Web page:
Day off be like

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Been experiencing winter here in Los Angeles for a couple of weeks now. Rains just stopped, as well. So at 45°, still seeing exposed ankles. That’s the kind of winter we get in California.

Top photo was shot by the lady with me in the next photo. She’s Marcy Contreras, a sharp 84-year-old Ilocana, who works at my friend’s office. Btw, she’s an Atenista. I want to be like her, a bundle of energy, when I reach her age. She’s really adorable.

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This is where I go Filipino food shopping. It can get expensive buying my Purefoods corned beef, Cabalen longganisa, Do-Do fishballs, Dagupeña alamang bagoong and chichirya, but what the heck?


Philippine mangoes are hard to come by, so Mexican will do. They’re the equivalent of our very own apple mangoes.

Okay, loves, ’til the next blog post. Looks like sunny days are here to stay.

Sari Sari Store at the Grand Central Market LA


At last, a convenient stop for silog in Los Angeles! Just like its name, Sari Sari, which is the Filipino word for variety, the store or stall that opened last summer at the iconic Grand Central Market, offers notoriously liked traditional mainstream items, and lechon manok, arroz caldo and halo-halo are the Chippy, Halls and Coca-Cola here.


Caught Chef Margarita Lorenzana Manzke, one of the owners of Sari Sari Store, also a co-owner of the crowd-pleasing République on La Brea, and Wildflour Bakery & Cafe in Manila, a James Beard Outstanding Pastry Chef nominee, fervently working on  buko pie, a mainstay at Sari Sari. Husband Chef Walter Manzke was also around.


Located in Downtown Los Angeles (DTLA), the Grand Central Market, a 1917 landmark, houses the many different flavors and cultures of the city. Eating here is a must-do when in LA.  Eggslut, Wexler’s Deli, Mc Connell’s Fine Ice Cream, La Huerta Candies, and lately, Sari Sari Store, are my frequent stops.


Arroz caldo is a hit among non-Pinoy guests here. With mushrooms, it’s a delicious modern rendition of the original arroz caldo back home. So far, I’ve tried tortang talong, studded with corn, and best eaten with patis; sisig rice, which is more liver than pig face, but definitely, the way I like it, like the original Kapangpangan Aling Lucing style; the Americanized buko pie; halo-halo with frozen watermelon and caramelized rice crispies; and homemade calamansi soda — all fun and still Filipino, notwithstanding the fresh twists on the basics.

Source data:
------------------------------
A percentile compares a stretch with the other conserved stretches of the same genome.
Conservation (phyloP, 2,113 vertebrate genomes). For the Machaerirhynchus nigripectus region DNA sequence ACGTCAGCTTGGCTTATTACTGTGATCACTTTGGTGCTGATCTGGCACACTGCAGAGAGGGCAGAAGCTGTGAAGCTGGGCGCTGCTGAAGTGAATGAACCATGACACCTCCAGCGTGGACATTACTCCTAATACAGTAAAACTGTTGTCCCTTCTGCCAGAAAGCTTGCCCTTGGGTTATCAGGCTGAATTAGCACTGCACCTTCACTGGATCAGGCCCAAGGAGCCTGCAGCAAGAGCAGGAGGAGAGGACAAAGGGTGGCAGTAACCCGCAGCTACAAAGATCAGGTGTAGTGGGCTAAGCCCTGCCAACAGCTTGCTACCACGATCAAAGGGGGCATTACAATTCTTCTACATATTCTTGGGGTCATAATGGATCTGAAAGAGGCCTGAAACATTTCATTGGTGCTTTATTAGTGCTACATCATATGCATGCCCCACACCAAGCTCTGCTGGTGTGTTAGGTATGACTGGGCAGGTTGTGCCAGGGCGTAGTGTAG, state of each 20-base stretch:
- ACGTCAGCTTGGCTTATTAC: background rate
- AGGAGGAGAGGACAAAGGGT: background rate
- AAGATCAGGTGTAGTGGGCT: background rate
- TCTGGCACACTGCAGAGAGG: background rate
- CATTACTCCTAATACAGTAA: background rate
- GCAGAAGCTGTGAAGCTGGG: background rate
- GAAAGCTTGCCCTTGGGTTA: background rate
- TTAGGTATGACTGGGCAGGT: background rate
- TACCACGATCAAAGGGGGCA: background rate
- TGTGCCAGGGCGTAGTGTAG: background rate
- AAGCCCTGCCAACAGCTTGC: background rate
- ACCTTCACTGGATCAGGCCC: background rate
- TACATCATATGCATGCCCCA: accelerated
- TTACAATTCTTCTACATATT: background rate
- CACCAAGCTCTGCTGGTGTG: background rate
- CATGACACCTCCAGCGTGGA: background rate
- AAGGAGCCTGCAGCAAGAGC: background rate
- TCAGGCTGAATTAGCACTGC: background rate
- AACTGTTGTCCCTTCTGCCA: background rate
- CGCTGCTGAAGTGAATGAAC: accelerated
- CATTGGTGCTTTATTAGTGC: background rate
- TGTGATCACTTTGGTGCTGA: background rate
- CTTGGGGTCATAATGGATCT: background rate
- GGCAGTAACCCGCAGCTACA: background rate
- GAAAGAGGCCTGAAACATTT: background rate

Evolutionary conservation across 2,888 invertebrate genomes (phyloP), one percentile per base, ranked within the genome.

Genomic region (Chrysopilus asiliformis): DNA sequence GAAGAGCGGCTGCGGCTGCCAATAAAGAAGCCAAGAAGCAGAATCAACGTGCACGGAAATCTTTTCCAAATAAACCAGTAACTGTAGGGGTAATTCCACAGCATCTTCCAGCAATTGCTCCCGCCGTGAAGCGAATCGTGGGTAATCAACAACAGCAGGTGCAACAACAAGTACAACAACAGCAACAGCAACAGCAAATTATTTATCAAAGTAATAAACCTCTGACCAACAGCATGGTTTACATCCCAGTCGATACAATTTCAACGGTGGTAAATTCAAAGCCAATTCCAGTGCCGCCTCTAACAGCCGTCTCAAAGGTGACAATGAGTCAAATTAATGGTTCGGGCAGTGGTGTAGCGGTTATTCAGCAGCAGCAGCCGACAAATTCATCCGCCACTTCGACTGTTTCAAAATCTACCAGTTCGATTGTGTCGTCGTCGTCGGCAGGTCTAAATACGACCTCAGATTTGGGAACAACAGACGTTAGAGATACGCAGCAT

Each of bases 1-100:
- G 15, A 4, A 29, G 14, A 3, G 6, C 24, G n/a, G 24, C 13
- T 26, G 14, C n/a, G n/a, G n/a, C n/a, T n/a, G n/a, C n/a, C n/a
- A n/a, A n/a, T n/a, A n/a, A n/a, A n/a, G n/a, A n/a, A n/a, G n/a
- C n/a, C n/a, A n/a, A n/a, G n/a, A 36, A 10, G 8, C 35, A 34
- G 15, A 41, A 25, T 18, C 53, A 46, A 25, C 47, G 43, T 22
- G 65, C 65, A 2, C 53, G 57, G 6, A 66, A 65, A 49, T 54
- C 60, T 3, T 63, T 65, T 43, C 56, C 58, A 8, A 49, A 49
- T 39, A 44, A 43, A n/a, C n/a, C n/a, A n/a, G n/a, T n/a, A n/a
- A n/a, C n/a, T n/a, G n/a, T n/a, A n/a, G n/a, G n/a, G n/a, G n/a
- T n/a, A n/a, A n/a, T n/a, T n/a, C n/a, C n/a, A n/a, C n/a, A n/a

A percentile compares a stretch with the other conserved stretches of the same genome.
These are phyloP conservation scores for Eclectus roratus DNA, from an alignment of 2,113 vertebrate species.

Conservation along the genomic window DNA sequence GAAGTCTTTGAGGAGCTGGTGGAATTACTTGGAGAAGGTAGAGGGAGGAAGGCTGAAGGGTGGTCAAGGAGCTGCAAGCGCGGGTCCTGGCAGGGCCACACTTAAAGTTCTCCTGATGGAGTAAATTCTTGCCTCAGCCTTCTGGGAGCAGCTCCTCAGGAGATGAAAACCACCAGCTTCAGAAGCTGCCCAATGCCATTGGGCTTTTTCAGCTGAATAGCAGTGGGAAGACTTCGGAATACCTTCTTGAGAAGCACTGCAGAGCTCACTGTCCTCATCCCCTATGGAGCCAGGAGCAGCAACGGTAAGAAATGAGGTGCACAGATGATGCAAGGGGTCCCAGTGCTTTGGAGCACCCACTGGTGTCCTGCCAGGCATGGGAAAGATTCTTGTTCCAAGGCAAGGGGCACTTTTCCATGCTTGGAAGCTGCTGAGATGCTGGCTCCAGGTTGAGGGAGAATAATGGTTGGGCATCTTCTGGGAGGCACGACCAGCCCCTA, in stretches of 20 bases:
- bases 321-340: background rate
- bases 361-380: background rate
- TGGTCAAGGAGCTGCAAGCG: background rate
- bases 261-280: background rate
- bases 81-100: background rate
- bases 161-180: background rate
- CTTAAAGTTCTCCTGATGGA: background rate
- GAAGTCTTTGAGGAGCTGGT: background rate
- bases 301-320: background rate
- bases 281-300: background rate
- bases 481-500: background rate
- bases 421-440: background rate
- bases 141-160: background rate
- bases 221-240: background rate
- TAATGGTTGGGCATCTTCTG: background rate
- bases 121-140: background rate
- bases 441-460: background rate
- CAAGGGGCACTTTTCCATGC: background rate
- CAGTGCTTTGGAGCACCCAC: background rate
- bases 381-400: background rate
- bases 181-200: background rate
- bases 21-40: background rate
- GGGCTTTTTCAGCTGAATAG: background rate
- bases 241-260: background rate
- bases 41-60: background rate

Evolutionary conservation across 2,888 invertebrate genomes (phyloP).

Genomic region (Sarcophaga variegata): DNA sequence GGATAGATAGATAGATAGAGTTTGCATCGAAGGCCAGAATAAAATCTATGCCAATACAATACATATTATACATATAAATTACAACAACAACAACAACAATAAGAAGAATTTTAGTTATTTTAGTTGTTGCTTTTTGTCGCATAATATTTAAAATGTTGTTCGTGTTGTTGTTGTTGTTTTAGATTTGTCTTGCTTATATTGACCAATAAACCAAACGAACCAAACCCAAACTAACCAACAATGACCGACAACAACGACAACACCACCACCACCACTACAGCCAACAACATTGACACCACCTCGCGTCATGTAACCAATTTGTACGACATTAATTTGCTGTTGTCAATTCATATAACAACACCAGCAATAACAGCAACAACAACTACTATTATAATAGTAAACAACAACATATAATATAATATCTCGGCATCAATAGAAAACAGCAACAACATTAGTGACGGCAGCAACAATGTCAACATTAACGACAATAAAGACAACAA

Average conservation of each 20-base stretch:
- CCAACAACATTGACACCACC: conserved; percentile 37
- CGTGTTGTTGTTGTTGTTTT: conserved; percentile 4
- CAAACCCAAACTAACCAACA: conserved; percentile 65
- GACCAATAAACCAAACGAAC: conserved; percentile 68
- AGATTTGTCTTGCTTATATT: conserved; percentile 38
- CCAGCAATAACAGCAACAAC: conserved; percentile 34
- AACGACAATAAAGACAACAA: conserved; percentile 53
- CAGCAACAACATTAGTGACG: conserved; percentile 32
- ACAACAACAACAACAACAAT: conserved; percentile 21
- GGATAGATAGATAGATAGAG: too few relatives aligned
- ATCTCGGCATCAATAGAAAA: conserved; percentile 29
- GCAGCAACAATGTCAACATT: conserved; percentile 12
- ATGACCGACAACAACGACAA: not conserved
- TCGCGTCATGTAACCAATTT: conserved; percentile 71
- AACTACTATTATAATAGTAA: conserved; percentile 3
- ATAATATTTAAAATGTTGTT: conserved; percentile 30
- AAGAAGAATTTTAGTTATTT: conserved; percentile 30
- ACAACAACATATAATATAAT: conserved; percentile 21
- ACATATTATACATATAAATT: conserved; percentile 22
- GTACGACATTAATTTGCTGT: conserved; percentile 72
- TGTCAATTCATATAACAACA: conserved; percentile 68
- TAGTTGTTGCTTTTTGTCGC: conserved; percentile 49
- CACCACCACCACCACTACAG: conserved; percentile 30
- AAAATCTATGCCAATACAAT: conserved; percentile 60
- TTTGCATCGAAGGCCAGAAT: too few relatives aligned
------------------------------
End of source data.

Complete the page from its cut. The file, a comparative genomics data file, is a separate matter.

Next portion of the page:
Absolutely, unlike a sari-sari store in the Philipines, no pa-lista here, cash and credit cards only.

Photographed by Blauearth © Blauearth™ All Rights Reserved

Rice Bar to love in LA


There’s no place like home, but with no lola or nanay or hubby’s cooking to come home to, Rice Bar is home to me. And Chef Charles Olalia makes pancit luglug and longaniza (the hamonado kind) so much better than anyone else I know. And on my most recent visit, Vigan longaniza (in top photo) and pancit devil eggs were so new on the menu.


At the high point of its popularity, Filipino cooking in LA gets more and more powerful, and Rice Bar is one of the few innovative ones who has successfully defined Filipino food with just a handful of dishes on the menu. There will always be pancit, lumpia and adobo anywhere else, but Rice Bar has also other things like tinola is unexpectedly a bestseller, and the longaniza rice bowl is so good that I had two the first time, and buko ice candy for dessert? That’s so brilliant.


Pancit devil eggs taste so much like palabok with a zing of lemon.


If you happen to be in Downtown LA, Rice Bar is located on 7th Street. The space is tight and I liken it to a carinderia, but that’s part of Rice Bar’s appeal.

Just like home.

Lulu and Lala: Fashion in their veins


I’m pretty sure Lala won’t mind if I say she took after the OG, fashion designer Luthgarda, more known as Lulu Raval in Ilocos. Tita Lulu was already doing boho-chic way before the term was even coined. Not your ordinary hippie look with shredded tie-dyed tees and elephant pants, but glam hippie pieces worthy of festivals in this day and age. Two of my vivid fashion images were dresses I wore in 6th grade, one “kulambo” mumu, with crocheted details, dyed in sunflower yellow, and the other an ethereal midi in layers of flimsy dusty rose gauze by her, which my dressmaker mom scored from her boutique at the Cubao Farmer’s Market.

Fast-forward to today, you can catch Lulu at the Melrose Trading Post on weekends. Her one of a kind designs attract Hollywood celebs and stylish Angelenos. Her ever fashionable sister, Ditas, who I occasionally see in Palm Springs, showed me an influential fashion glossy highlighting Lulu’s creations. Naturally, I was very proud of a fellow Laoagueña.

Found these photos taken two summers ago. Bought the versatile original Luth Garde kimono I couldn’t part with.


It’s the passion for fashion that Lala shares with her mom Lulu. It was an exciting thing discovering her at the Arts District Co-op in Downtown LA (here).

Went shopping yesterday, and Lala was looking fabulous in her sexy-skinny newness. It’s still winter here (hahah, what winter?) but it can be oppressively hot during the day, so in Los Angeles, layering is the way to go though crazy weather. Found cute pieces that will still be summer-appropriate


At Lala Dudley, expect a curated mix of one of a kind pieces, cute tees, edgy basics, lots of boho stuff which include jewelry and purses. She also gets her share of celebrity clients.


Grabbed this very new photo from Ericke’s Facebook and she was wearing a kimono by Lala Dudley, from 2 years ago, to Nina Bonoan’s wedding to Luis de Peralta today.


The stories of mom and daughter Lulu and Lala in Los Angeles truly inspire.